Thursday, September 23, 2004


Guitarmaking class with Harry Fleishman, Days 1 and 2

So in January of this year ('04), I had the good fortune to be able to take an acoustic guitar building class along with seven other fine folks in Harry Fleishman's shop in Sebastopol, CA, which is about an hour north of San Francisco, out in the middle of wine country.

The class was two weeks long, 12 days of class time. The goal of the class is to build an acoustic guitar from scratch. The first dozen or so blog entries will be about the class, and then I'll continue on with what I've done since the class ended... which isn't much so far, and mostly consists of me trying to get an upstairs bedroom converted into a shop.

This will be fairly detailed, but I'm trying not to make it overly detailed... It'll probably be really dry for those that aren't into guitars and instrument making, and too vague for those that are.

So the first day, I started with my East Indian Rosewood sides. I figured out the bookmatch ( do a search if you don't know what that is) and used a white pencil to lay out which end I wanted by the neck, and which I wanted at the tailblock. It's also helpful to note which side will be the top.

The next step was to square up the sides so they had a consistent width and were straight on the edge. I held the two side pieces stacked together in bookmatch arrangement and lined up the endgrain so it matched. The reason is that you want each side to be symmetrical so it looks nice at the tail block where they meet. I used Stewmac's brown masking tape at the ends to keep everything in position. I straightened one side on a jointer. Then I marked a line 4" from that edge so we could use this tablesaw jig to cut that side.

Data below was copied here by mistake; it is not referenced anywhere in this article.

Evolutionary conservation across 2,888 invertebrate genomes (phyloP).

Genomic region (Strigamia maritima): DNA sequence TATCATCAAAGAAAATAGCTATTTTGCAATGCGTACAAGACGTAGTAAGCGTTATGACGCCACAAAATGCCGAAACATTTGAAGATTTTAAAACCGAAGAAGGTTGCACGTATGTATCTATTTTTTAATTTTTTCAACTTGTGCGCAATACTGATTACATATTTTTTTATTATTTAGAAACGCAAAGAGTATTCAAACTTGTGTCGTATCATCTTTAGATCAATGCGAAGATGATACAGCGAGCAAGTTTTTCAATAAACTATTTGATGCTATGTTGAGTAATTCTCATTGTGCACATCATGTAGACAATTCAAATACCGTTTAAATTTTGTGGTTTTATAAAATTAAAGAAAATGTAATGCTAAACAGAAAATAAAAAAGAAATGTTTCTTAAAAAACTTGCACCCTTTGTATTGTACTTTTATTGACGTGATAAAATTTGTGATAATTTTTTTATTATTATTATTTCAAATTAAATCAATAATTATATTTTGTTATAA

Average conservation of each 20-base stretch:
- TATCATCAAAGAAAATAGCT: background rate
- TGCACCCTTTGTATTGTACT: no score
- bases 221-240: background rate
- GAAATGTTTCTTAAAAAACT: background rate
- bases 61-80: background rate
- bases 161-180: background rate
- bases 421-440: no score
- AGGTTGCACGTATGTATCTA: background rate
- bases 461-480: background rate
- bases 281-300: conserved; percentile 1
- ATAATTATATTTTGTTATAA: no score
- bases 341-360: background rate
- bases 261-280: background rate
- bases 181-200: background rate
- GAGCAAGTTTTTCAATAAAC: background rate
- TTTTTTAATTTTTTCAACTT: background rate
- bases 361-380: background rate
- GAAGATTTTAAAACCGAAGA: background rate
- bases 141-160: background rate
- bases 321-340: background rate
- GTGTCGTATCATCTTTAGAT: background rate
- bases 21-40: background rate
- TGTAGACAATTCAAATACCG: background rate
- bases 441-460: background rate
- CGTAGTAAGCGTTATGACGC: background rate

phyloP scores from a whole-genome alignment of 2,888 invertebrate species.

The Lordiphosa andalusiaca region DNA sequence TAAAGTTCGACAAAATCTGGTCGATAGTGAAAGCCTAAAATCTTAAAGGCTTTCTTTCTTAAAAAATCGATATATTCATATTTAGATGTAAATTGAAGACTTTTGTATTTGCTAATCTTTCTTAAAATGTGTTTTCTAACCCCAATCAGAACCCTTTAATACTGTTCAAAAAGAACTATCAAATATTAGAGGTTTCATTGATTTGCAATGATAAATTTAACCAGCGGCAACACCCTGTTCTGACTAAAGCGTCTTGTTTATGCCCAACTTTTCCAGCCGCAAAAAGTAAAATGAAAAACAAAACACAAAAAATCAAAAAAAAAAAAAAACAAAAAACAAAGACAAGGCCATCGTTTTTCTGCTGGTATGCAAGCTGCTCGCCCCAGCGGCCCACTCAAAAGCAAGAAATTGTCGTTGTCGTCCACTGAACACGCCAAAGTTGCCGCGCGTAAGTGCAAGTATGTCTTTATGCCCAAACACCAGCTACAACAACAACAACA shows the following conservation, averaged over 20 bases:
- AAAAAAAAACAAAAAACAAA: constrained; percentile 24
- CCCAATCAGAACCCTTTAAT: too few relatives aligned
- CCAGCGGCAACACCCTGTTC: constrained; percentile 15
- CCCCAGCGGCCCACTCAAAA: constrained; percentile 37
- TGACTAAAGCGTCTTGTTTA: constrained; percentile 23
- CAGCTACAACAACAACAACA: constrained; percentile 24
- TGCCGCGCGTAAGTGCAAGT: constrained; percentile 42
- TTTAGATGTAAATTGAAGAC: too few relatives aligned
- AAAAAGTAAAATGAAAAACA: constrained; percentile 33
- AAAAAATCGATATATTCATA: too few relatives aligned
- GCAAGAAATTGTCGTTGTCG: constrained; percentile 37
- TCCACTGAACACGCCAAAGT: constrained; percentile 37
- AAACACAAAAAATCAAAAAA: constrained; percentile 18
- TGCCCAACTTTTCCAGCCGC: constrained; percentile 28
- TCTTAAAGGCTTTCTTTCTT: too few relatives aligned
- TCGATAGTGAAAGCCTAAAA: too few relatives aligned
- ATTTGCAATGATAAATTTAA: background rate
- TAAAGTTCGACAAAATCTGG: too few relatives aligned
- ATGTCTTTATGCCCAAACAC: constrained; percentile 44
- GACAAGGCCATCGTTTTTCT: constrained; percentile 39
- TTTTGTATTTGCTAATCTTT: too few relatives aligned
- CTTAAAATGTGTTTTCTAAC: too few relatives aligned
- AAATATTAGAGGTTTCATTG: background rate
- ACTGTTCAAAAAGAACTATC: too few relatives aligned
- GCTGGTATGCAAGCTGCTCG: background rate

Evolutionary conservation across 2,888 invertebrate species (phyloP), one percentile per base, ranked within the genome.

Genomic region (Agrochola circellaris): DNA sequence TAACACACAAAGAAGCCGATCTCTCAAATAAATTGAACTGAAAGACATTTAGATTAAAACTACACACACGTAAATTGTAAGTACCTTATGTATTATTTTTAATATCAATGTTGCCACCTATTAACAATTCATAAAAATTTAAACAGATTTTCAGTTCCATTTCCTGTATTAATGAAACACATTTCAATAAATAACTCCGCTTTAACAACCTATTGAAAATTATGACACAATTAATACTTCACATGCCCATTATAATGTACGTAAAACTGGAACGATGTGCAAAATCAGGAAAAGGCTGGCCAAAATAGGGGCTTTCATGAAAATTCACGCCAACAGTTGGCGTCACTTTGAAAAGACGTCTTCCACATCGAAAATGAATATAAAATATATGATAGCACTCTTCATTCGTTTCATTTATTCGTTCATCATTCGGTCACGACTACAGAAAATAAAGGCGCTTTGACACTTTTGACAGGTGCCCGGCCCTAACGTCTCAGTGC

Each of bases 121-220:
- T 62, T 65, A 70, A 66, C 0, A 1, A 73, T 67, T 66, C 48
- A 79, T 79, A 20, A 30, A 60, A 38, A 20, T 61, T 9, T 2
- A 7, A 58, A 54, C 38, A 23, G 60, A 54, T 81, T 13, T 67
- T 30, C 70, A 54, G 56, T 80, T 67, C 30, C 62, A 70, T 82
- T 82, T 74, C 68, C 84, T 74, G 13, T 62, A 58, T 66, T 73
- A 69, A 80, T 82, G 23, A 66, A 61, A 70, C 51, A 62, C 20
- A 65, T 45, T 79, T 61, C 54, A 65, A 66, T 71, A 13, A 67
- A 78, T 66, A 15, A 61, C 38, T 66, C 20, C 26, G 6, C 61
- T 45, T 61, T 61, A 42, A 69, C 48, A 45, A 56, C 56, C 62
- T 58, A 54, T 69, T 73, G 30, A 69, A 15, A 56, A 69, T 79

Harry taught us to use a Fox side bender. There's lots of info about these already, so I won't go into it. The short story is that you use lightbulbs for heat and then you bend the sides over a form.

Here's a bent side and the form that I'll use for assembly. This type of form is very easy and cheap to build, and can be re-used for other shapes.

Here's the rosewood back pieces being joined. These are two book matched pieces. The joining edge was initially straightened on the jointer, then finished off on a known flat sanding block with 80 grit on one side and 180 grit on the other. Then we used Stewmac's brown masking tape (which is useful for all kinds of stuff as you will find out, I ordered a case when I got home) to work as a clamp to pull the back pieces together. The glue is original Titebond. You can see I wrote "5pm" in white pencil on the back piece, this is so I know when the glue has had enough time to dry... You might be surprised at how quickly you forget when you did what, so it's good to keep little notes as you go.

The top pieces of sitka spruce were joined in the same way. Here is the top shown with the ouline of the body shape cut out of posterboard, and with the pre-made rosette which will be inlaid into the top around the soundhole.

So that's it for the first and second day of class. Interesting thing I learned while posting this: The word "blog" is not in the spellcheck's dictionary on

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